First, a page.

- desk that categorizes any object you put on it and lights it up in a different color and/or actually moves it to gather with other similar objects
- mood lamps/screens/etc. that change color/brightness/temperature/etc. with the environment’s temperature/sound/brightness/general color/etc.
- touchpad that can sense when finger hovers above, gives 3rd dimension special functionality (e.g. switch between stack of applications/windows/tabs)
- origami tutor: camera finds where the paper is on the table and projects dotted lines where folds should go directly onto the paper, plus a ghost of how the paper should be folded next
- actual (new or invisible) instrument embedded in clothing (e.g. invisible violin, or instrument that depends on how your limbs/body are positioned)
- virtual interior decorator that sees what is in a room and projects things/colors from a store’s inventory that would go with them onto walls/furniture/etc
- Projector that can project onto any surface and still look flat
- Virtual tape measure based on hands for distance or start/end points
- Camera/projector combo that lets you highlight portions of a book with a finger, then can display your highlights by figuring out what page you’re on
- Building blocks for small children with letters on them that say any word that they are stacked into
- Taste-tester (can be used in cooking) – tells you how much seasoning to add, or whether or not you might enjoy something based on how similar it is to known foods. Does it really taste like chicken? http://www.digikey.com/us/en/techzone/sensors/resources/articles/The-Five-Senses-of-SensorsTaste.html
- Roomba++ – knows when to do vacuuming, as well as mopping/sweeping. Also cleans up counters, and intelligently puts objects on the floor into appropriate places.
- actual shadow boxing game: your shadows fight with each other (with tactile feedback)
- smart socks: text with people in class without anyone noticing (use flex sensors and do a morse code style communication — could be marketed for elementary school students, teach students morse code!)
- completely virtual board game playing and tutoring like chess (gesture/ 3d display based)
- object recognition chess (camera identifies when you move a physical piece, updates internet board in real time)
SketchesOur Chosen Idea!:
The manipulation environment consists of a 3D stereoscopic monitor that makes objects “pop-out” and look like they are floating in mid air. A gesture camera (the Leap) has its input space aligned with the output space. We also use a webcam to track the primary user’s viewpoint so that users can move their heads and see different views of a scene. All in all, users are able to translate objects by pinching them and moving them directly to where they want to go, to scale objects by stretching our hands apart, to select objects by touching them, and so on.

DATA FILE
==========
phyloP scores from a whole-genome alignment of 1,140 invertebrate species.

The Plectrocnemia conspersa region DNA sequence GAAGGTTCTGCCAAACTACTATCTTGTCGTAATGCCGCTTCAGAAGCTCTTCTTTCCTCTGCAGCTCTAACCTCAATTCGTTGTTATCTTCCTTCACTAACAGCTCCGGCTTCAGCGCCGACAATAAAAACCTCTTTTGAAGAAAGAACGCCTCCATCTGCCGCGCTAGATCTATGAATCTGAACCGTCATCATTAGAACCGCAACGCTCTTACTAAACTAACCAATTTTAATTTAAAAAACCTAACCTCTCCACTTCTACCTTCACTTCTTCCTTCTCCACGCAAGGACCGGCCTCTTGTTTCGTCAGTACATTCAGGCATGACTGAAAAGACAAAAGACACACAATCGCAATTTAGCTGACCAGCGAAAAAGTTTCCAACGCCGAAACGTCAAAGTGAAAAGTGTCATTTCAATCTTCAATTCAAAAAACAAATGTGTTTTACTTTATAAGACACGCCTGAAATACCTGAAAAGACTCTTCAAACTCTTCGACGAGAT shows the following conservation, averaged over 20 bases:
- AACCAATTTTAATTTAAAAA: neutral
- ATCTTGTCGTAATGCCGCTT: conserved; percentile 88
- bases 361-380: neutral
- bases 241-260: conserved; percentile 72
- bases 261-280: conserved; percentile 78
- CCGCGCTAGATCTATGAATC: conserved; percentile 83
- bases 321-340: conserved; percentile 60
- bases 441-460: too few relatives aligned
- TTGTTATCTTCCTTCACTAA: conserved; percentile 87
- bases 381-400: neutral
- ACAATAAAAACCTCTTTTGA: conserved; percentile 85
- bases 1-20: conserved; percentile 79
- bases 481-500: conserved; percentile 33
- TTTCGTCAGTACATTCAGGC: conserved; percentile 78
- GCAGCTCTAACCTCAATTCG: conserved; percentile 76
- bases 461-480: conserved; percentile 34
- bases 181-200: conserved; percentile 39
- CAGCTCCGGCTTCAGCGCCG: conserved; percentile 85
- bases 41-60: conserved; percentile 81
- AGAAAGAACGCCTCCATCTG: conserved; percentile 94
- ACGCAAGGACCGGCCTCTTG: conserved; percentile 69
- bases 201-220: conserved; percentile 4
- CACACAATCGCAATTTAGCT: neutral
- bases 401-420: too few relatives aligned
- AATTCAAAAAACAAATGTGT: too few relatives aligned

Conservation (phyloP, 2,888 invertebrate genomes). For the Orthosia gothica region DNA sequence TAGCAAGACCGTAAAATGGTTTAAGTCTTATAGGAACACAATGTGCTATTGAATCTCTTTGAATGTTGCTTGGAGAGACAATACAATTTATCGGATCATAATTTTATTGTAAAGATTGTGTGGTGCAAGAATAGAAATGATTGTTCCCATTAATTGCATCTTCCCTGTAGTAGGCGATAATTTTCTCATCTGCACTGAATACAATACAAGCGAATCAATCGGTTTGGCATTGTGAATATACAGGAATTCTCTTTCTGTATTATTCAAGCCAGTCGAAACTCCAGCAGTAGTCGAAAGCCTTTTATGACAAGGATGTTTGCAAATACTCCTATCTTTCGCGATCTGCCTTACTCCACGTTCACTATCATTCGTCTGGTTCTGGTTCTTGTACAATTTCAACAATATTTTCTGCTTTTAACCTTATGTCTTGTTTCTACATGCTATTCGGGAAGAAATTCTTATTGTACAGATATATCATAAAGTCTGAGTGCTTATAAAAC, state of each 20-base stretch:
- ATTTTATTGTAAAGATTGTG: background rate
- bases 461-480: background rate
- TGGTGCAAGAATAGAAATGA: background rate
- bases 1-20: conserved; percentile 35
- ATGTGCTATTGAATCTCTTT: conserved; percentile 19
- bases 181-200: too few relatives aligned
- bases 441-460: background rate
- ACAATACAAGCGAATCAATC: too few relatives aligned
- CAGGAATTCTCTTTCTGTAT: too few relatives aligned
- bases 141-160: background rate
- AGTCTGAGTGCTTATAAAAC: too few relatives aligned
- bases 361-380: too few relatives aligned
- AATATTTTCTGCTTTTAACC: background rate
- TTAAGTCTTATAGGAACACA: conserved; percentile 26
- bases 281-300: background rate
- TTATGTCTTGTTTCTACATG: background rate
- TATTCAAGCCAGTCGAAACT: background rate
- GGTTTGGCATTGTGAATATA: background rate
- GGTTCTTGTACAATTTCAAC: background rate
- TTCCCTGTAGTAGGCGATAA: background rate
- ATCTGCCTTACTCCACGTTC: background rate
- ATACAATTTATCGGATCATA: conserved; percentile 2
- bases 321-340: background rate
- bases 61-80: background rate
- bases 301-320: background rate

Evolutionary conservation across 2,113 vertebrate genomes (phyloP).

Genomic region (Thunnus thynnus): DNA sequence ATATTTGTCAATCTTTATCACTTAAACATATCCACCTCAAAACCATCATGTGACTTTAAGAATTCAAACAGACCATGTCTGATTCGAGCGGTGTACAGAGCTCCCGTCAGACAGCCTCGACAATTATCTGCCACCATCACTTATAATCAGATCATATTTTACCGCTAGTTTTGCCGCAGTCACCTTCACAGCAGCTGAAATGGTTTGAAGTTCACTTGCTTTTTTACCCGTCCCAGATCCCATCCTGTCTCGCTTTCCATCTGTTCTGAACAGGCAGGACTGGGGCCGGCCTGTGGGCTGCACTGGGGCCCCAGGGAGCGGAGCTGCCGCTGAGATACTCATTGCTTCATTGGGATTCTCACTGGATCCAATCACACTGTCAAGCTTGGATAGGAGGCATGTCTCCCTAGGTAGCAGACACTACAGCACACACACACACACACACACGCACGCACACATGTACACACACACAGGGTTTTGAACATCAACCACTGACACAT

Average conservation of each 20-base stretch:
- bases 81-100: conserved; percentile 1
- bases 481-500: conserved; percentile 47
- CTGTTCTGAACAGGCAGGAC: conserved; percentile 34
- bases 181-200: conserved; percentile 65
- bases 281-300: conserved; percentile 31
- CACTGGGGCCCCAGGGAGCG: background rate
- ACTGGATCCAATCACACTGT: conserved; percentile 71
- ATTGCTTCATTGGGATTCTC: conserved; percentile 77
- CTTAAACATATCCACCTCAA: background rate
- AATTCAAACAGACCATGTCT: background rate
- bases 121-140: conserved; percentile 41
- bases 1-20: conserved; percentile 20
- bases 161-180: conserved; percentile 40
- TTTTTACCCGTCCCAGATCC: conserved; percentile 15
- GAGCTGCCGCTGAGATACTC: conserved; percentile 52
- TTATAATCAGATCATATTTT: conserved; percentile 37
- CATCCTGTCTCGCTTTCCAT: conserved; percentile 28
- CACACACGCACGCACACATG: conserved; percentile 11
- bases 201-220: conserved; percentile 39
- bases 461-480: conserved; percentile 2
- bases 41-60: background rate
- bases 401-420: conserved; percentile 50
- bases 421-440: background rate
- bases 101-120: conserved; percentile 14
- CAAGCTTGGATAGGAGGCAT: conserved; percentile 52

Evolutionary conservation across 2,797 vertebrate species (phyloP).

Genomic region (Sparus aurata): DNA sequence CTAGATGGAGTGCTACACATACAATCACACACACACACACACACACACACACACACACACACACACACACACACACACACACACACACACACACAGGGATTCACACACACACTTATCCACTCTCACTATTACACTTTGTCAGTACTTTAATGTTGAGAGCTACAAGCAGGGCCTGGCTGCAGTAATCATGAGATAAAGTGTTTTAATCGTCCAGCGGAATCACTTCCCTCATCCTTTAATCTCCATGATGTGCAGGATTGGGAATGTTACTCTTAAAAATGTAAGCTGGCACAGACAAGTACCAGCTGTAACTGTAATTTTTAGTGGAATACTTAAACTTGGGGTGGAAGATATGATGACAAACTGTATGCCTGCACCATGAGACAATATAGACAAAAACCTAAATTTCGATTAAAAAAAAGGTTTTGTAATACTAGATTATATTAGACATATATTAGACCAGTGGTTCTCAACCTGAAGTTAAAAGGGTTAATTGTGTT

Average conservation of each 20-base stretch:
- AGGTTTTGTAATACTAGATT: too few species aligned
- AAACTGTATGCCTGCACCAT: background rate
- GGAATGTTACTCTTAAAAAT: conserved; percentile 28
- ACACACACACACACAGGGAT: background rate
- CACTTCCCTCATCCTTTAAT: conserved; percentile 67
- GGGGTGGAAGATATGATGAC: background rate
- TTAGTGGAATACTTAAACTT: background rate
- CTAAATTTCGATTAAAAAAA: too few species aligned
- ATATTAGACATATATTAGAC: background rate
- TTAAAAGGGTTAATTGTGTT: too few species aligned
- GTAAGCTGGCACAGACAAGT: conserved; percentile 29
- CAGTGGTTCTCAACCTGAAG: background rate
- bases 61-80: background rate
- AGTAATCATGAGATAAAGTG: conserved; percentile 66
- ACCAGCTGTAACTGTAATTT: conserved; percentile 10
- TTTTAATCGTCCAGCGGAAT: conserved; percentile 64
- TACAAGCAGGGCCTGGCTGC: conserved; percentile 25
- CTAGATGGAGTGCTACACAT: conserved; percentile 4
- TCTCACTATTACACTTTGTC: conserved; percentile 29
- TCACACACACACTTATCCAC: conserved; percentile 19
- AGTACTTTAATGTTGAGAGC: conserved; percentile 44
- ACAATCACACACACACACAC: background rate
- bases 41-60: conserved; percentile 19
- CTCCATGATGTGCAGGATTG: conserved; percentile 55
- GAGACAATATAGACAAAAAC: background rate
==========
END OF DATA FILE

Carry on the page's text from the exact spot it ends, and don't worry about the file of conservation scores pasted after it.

Why we chose our idea:
For starters, the concept is super cool! We’ve all been inspired by this picture:
and since we have some pretty awesome hardware already (Leap, Stereoscopic Monitor, and a Kinect), we think it would be feasible to implement a neat prototype of a 3D gesture interface which interacts with virtual, floating 3D objects.
Also, our idea is very modular: it’s possible to create more specific subsets of this project by building more functionality on top of the core structure. Specifically, it might make sense to add speech recognition and processing later on (if we have time) to improve that naturalness of the user interface.
Furthermore, it’s just a really cool user interface that hasn’t been properly built yet! We envision that in the future, computers will move away from the screen paradigm and become more immersive.
Target User Group(s): Artists, architects, designers, and animators who do 3D modelling, as well as scientists who manipulate 3D data, such as researchers in 3D capture who have to deal with point clouds or geneticists who manipulate and fold protein models.
Problem Description and Context: Current 3D modelling applications, such as Blender and Maya, though powerful, are unintuitive and awkward for navigation, relying on the 2D monitor and 2 degree-of-freedom mouse to represent and manipulate 3D objects. Because of these restrictions, it is very difficult to select arbitrary points in 3D space and perform rotations. By displaying objects stereoscopically, we can make them look like they are holograms, floating in the real world. Users could then interact with these objects as if they were real (as with Iron Man’s Jarvis), to make full use of our physical intuition. Although experimental gestural interfaces for 3D modelling exist, they have been shown in academic studies to be less efficient than mouse interfaces. By aligning the gestural input space with the stereoscopic output space, we make a fully natural interface for 3D modeling.